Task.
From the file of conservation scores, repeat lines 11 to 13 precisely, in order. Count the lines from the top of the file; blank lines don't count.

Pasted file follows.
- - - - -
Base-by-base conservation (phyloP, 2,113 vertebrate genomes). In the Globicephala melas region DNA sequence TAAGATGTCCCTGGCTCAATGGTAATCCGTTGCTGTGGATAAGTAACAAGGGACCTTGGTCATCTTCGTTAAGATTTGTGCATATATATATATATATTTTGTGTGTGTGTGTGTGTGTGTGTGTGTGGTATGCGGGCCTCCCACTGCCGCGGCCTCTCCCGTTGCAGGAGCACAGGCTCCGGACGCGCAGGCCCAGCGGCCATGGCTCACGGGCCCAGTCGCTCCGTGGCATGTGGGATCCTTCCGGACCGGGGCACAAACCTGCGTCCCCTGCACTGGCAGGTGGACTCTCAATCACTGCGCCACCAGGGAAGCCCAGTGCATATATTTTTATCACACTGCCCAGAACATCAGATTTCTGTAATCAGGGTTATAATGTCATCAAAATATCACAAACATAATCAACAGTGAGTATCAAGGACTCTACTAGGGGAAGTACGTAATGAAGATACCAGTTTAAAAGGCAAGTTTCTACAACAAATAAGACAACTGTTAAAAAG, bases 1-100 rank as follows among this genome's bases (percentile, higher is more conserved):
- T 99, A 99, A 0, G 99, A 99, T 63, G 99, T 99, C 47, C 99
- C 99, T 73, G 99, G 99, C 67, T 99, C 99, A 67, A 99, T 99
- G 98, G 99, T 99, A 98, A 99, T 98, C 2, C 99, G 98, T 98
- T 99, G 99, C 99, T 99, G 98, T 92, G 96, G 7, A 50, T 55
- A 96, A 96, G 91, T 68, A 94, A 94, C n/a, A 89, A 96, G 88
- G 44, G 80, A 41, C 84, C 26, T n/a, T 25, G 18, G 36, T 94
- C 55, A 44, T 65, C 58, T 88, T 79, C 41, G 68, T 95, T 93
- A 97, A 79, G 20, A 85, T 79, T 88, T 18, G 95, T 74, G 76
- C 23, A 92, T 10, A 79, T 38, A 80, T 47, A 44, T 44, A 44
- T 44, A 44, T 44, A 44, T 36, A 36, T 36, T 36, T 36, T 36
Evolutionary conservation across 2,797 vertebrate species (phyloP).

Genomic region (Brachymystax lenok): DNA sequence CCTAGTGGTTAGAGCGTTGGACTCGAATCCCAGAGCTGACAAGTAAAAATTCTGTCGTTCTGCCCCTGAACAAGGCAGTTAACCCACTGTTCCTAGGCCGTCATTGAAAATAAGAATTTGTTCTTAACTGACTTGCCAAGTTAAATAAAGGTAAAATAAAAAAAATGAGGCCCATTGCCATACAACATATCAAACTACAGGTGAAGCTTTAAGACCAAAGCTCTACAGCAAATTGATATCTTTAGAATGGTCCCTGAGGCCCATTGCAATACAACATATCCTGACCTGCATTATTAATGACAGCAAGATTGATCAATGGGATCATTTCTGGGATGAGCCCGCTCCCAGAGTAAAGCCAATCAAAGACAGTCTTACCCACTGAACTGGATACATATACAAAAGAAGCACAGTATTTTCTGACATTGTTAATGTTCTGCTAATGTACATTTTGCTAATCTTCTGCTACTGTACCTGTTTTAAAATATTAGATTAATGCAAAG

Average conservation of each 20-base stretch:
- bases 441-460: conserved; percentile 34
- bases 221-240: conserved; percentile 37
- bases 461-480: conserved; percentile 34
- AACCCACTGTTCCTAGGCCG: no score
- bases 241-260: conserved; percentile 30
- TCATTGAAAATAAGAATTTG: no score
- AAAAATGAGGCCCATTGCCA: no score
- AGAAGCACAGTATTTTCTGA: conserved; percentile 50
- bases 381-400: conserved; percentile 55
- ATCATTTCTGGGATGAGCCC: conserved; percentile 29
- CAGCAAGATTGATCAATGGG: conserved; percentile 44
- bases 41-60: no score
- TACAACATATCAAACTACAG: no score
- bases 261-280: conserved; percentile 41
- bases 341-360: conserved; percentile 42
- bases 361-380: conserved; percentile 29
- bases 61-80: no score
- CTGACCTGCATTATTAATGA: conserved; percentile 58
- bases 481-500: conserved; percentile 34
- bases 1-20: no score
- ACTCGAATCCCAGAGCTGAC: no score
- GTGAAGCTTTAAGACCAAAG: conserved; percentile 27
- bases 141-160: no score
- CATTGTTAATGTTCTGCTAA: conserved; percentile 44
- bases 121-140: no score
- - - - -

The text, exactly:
- T 44, A 44, T 44, A 44, T 36, A 36, T 36, T 36, T 36, T 36
Evolutionary conservation across 2,797 vertebrate species (phyloP).

Genomic region (Brachymystax lenok): DNA sequence CCTAGTGGTTAGAGCGTTGGACTCGAATCCCAGAGCTGACAAGTAAAAATTCTGTCGTTCTGCCCCTGAACAAGGCAGTTAACCCACTGTTCCTAGGCCGTCATTGAAAATAAGAATTTGTTCTTAACTGACTTGCCAAGTTAAATAAAGGTAAAATAAAAAAAATGAGGCCCATTGCCATACAACATATCAAACTACAGGTGAAGCTTTAAGACCAAAGCTCTACAGCAAATTGATATCTTTAGAATGGTCCCTGAGGCCCATTGCAATACAACATATCCTGACCTGCATTATTAATGACAGCAAGATTGATCAATGGGATCATTTCTGGGATGAGCCCGCTCCCAGAGTAAAGCCAATCAAAGACAGTCTTACCCACTGAACTGGATACATATACAAAAGAAGCACAGTATTTTCTGACATTGTTAATGTTCTGCTAATGTACATTTTGCTAATCTTCTGCTACTGTACCTGTTTTAAAATATTAGATTAATGCAAAG